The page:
We have found that the fashionable aspect of this object has really ignited an interest in younger women and girls that come in contact with the project – how could you use it in your area to generate interest in history, culture, and embroidery? As outreach we put the instructions for the stitches on-line and have heard from many of you how much you have appreciated them.  In fact, we have been notified that a guild is using the instructions as part of a fall program – that is wonderful! We are getting orders for the sample kits from this region and thank you very much for helping to fund the project and spread the knowledge in one effort!  What can you do in your area?


Loose Ends

September 21st, 2007 by Jill Hall
I’ve got some fixing to do, again. The other night when I was having trouble with Bloggie I referred to this picture of Norma’s embroidered butterfly top, but didn’t include the picture. MJ caught the omission and kindly left a comment. Then Norma added that it wasn’t actually her FIRST embroidery, it’s the earliest one she still has.
MJ also asked for a more detailed photo of Abigail’s coif, especially the rose motif. Here’s the best I can do with what I have, but Abigail is relatively local and if this doesn’t serve the turn I can probably get some more pictures.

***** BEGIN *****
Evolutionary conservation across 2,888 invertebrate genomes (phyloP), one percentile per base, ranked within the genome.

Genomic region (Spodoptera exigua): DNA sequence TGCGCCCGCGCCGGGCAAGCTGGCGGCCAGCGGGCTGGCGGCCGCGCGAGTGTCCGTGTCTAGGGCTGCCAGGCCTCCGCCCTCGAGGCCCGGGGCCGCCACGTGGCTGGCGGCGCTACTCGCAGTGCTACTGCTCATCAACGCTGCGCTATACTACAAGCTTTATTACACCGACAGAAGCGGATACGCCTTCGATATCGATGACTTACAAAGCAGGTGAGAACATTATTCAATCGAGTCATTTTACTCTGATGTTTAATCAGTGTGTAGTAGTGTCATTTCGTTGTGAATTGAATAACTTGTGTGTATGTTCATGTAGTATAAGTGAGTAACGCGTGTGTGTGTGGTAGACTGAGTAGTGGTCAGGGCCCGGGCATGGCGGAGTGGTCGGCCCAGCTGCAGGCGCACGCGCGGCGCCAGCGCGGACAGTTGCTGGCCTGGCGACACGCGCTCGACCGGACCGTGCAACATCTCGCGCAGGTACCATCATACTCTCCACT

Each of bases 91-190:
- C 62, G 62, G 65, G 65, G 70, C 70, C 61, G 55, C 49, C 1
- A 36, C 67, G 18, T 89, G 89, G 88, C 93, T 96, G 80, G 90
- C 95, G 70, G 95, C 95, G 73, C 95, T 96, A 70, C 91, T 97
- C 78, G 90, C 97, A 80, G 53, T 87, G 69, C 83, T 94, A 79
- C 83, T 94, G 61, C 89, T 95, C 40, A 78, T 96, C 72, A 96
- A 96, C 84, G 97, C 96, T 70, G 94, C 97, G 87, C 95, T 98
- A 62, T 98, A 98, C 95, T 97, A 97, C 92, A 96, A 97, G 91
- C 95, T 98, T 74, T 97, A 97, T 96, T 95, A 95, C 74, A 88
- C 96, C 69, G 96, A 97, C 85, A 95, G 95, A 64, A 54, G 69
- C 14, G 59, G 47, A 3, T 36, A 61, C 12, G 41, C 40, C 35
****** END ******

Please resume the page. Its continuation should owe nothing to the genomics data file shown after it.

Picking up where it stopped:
These are Penny’s hands. Penny is the newest tailor in the Colonial Wardrobe Department. Last summer she worked at Plimoth Plantation as a Textiles Artisan in the Crafts Center, and from 1999-2001 she was a tailor in Colonial Wardrobe. I’m so glad she’s back, and I think she’s very happy too. This past session she did her first stitching on the jacket. And a lovely little flower bud it is, too.
Before I get myself into another OOOPS moment here, can someone chime in on reversible stitches? Linda’s embroidery is cross stitch on the front and four-sided stitch on the back, so both sides are beautiful but I guess that’s not strictly reversible. Kate’s hanky is truly reversible in that the pattern is the same on both sides. It is stitched in double-running or Holbein stitch. I think there are some kinds of cross stitches that have an extra “leg” that look the same, or almost the same, on the front and back. Is that called “marking cross stitch”?
I love comments. Tell what you know.